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    On a high! Check out the midcaps that beat their bigger peers

    Synopsis

    A very focused and conservative strategy is paying out for this south-based bank.

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    The Mahindra group-owned real-estate company should benefit from the recent corporate tax cuts and the government’s push for the manufacturing sector.

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    ET Intelligence Group: At first glance, mid- and small-cap investments appear to have shrivelled since January 2018, with cautious investors moving to large-caps in a seemingly desperate bid to protect their committed capital. But such a narrative does a bit of disservice to the more competitive names in the broader market.

    City Union Bank, VST Industries, Mahindra Lifespace and Can Fin Homes are among those midcaps that have outperformed their bigger peers. Even as the midcap index trails the large-cap gauges by 15 per cent, these four stocks continue to scale new highs and promise investors even bigger rewards for their patience.

    VST Industries

    The Hyderabad-based cigarette company and owner of the wellknown brand Charminar is seeing an average of 20 per cent growth for the past four quarters, almost twice that of its competitor ITC. Analysts assign this partially to the lower base at VST. Also, its cash-flows, return ratios and dividend payouts are better than those at ITC, which uses a lot of the cash generated from its cigarette business to help expand other revenue streams, such as food, hotels and consumer goods. For instance, VST’s return on capital for the previous fiscal was 55 per cent and dividend payout was 53 per cent, compared with 34 per cent and 50 per cent, respectively, for ITC. Despite strong performance, VST’s stock is trading at 24 times its trailing earnings — much lower than the multiples for other FMCG companies. ITC, too, trades at 24 times.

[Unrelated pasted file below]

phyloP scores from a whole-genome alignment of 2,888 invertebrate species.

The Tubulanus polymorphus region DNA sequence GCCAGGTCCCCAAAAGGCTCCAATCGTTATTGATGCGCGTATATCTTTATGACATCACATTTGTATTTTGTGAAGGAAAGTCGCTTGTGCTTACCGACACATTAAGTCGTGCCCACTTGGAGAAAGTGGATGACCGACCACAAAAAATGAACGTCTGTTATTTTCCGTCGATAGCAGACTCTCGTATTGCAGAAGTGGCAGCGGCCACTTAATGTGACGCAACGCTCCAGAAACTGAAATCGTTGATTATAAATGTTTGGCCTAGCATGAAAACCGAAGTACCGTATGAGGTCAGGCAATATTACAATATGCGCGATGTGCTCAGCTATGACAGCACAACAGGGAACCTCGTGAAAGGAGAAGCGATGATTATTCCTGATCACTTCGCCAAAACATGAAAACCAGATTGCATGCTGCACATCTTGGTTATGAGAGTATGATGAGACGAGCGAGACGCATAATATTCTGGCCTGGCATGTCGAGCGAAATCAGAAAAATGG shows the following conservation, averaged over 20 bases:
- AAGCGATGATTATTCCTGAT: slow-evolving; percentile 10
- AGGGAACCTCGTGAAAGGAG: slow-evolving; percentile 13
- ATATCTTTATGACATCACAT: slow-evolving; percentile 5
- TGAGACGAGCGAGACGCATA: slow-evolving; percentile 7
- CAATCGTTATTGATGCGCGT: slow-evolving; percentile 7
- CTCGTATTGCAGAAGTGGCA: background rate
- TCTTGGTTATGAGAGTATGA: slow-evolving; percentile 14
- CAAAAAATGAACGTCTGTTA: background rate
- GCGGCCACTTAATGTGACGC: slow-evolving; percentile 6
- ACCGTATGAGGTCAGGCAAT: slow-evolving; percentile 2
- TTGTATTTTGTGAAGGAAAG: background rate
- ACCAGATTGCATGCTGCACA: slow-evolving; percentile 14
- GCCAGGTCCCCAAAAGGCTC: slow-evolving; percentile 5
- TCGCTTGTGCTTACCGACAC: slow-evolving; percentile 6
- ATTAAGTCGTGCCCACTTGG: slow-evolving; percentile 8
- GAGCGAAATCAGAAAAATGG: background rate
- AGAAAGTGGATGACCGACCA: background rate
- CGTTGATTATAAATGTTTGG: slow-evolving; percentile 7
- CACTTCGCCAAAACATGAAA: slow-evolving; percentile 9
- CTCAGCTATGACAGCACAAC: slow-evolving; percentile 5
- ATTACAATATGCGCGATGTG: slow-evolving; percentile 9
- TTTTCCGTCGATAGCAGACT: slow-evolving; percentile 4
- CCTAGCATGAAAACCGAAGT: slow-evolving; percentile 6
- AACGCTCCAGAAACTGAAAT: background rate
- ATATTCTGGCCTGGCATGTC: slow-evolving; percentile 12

Can Fin Homes

    Can Fin Homes reported a 17 per cent growth in its loan book in the first quarter of FY20, betraying little signs of the stress in the broader industry. HDFC showed growth of 15 per cent, while other names including Indiabulls Housing Finance and DHFL reported pronounced declines. Its gross non-performing loans at 0.7 per cent is half that of HDFC. Industry experts say the company’s strong regional and retail presence is helping sustain growth. At the same time, its strong track record has allowed it to slowly switch to bank loans at a very reasonable rate. Most home financiers are struggling to manage their liabilities and borrow at cheap rates. And Can Fin’s valuation, at 2.8 times the book, appears rather reasonable.

    City Union Bank

    A very focused and conservative strategy is paying out for this south-based bank, while its peer Lakshmi Vilas Bank has been struggling. While its rivals chased growth through corporate lending, CUB remained focused on the area it understands — the SME space. According to industry experts, the bank has a strong customer base and high customer loyalty. It has seen a 15 per cent growth in loans with strong NIMs, and has NPA of 3.4 per cent — a level considered under control by industry standards. In the first quarter, the bank’s loan book expanded 14 per cent, and it expects 18-20 per cent for the entire fiscal. Its stock has given 31 per cent returns, compared with 11 per cent for the Bank Nifty.

    Mahindra Lifespace Developers

    The Mahindra group-owned real-estate company should benefit from the recent corporate tax cuts and the government’s push for the manufacturing sector. It is developing industrial clusters in Chennai and Jaipur, and intends to lease and sell space that, until now, has not seen a major pickup. The company has an inventory of Rs 1000 crore, and is planning to launch projects worth Rs 1500 crore in the affordable and mid premium segments, in and around Mumbai. Its market capitalization is Rs 2200 crore, and the company has a debt to equity ratio of 0.1. Its stock has given 10 per cent returns in the past one year, outperforming its larger peer DLF that is down 1 per cent.
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